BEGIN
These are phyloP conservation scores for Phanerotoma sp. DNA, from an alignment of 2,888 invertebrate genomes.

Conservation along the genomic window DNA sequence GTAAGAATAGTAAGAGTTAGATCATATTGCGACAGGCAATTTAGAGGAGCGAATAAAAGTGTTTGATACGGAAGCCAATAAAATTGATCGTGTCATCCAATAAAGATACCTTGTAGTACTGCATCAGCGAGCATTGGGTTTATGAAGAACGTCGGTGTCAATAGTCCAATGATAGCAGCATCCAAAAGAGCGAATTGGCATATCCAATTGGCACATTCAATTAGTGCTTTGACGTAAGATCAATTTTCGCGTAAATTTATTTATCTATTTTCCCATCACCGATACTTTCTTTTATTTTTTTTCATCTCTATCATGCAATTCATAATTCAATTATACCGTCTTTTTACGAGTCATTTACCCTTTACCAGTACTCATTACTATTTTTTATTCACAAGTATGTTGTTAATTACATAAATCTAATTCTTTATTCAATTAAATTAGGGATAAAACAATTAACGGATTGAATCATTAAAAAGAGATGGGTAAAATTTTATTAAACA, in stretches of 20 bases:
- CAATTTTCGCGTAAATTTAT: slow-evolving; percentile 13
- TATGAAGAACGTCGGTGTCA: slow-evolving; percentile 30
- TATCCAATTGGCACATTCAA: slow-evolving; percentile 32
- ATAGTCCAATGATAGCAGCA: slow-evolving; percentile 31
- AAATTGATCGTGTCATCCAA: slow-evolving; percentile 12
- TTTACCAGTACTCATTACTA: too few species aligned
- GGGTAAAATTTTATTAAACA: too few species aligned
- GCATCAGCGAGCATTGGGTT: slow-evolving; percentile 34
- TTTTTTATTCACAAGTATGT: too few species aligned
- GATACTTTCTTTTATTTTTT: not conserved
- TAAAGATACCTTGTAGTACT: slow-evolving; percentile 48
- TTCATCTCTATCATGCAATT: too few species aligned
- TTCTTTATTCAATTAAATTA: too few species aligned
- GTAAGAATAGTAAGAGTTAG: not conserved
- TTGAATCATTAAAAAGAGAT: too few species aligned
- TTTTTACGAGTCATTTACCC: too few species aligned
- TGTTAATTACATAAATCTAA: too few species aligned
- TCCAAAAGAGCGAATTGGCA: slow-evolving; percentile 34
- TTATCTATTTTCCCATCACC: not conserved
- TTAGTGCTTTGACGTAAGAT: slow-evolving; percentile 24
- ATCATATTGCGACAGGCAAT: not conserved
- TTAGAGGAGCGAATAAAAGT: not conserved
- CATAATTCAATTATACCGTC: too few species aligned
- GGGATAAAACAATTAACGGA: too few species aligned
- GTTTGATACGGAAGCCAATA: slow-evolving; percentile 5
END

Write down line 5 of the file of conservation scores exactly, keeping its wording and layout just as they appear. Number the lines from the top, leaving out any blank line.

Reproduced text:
- TATCCAATTGGCACATTCAA: slow-evolving; percentile 32